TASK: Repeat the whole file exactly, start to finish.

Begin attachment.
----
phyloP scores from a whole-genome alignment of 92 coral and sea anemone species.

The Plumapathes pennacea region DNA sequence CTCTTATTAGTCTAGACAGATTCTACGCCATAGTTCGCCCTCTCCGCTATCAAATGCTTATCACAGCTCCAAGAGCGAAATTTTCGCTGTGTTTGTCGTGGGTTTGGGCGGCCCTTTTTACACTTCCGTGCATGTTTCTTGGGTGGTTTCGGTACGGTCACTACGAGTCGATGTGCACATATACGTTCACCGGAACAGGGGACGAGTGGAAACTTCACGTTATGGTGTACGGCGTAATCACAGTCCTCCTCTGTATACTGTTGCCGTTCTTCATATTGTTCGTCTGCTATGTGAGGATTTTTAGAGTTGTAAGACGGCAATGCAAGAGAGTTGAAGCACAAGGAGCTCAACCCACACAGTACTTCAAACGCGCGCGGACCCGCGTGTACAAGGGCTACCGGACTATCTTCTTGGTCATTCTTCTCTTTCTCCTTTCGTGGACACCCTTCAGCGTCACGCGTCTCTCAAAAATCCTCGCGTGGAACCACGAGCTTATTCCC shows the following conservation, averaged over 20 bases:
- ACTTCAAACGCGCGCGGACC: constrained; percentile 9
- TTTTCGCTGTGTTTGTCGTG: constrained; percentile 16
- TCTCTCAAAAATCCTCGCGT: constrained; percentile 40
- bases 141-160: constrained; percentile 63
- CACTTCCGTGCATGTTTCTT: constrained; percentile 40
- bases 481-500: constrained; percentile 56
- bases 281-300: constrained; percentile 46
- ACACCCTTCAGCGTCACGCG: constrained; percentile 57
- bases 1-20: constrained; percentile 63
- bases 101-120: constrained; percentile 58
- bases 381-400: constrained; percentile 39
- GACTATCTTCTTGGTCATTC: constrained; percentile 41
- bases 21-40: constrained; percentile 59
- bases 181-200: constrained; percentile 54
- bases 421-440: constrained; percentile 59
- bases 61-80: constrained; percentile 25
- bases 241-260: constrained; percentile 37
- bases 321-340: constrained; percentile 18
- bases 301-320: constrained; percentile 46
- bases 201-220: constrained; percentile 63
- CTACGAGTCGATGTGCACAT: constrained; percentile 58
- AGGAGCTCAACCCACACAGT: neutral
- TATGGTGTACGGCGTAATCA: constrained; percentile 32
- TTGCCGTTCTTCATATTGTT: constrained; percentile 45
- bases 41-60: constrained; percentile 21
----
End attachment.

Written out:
phyloP scores from a whole-genome alignment of 92 coral and sea anemone species.

The Plumapathes pennacea region DNA sequence CTCTTATTAGTCTAGACAGATTCTACGCCATAGTTCGCCCTCTCCGCTATCAAATGCTTATCACAGCTCCAAGAGCGAAATTTTCGCTGTGTTTGTCGTGGGTTTGGGCGGCCCTTTTTACACTTCCGTGCATGTTTCTTGGGTGGTTTCGGTACGGTCACTACGAGTCGATGTGCACATATACGTTCACCGGAACAGGGGACGAGTGGAAACTTCACGTTATGGTGTACGGCGTAATCACAGTCCTCCTCTGTATACTGTTGCCGTTCTTCATATTGTTCGTCTGCTATGTGAGGATTTTTAGAGTTGTAAGACGGCAATGCAAGAGAGTTGAAGCACAAGGAGCTCAACCCACACAGTACTTCAAACGCGCGCGGACCCGCGTGTACAAGGGCTACCGGACTATCTTCTTGGTCATTCTTCTCTTTCTCCTTTCGTGGACACCCTTCAGCGTCACGCGTCTCTCAAAAATCCTCGCGTGGAACCACGAGCTTATTCCC shows the following conservation, averaged over 20 bases:
- ACTTCAAACGCGCGCGGACC: constrained; percentile 9
- TTTTCGCTGTGTTTGTCGTG: constrained; percentile 16
- TCTCTCAAAAATCCTCGCGT: constrained; percentile 40
- bases 141-160: constrained; percentile 63
- CACTTCCGTGCATGTTTCTT: constrained; percentile 40
- bases 481-500: constrained; percentile 56
- bases 281-300: constrained; percentile 46
- ACACCCTTCAGCGTCACGCG: constrained; percentile 57
- bases 1-20: constrained; percentile 63
- bases 101-120: constrained; percentile 58
- bases 381-400: constrained; percentile 39
- GACTATCTTCTTGGTCATTC: constrained; percentile 41
- bases 21-40: constrained; percentile 59
- bases 181-200: constrained; percentile 54
- bases 421-440: constrained; percentile 59
- bases 61-80: constrained; percentile 25
- bases 241-260: constrained; percentile 37
- bases 321-340: constrained; percentile 18
- bases 301-320: constrained; percentile 46
- bases 201-220: constrained; percentile 63
- CTACGAGTCGATGTGCACAT: constrained; percentile 58
- AGGAGCTCAACCCACACAGT: neutral
- TATGGTGTACGGCGTAATCA: constrained; percentile 32
- TTGCCGTTCTTCATATTGTT: constrained; percentile 45
- bases 41-60: constrained; percentile 21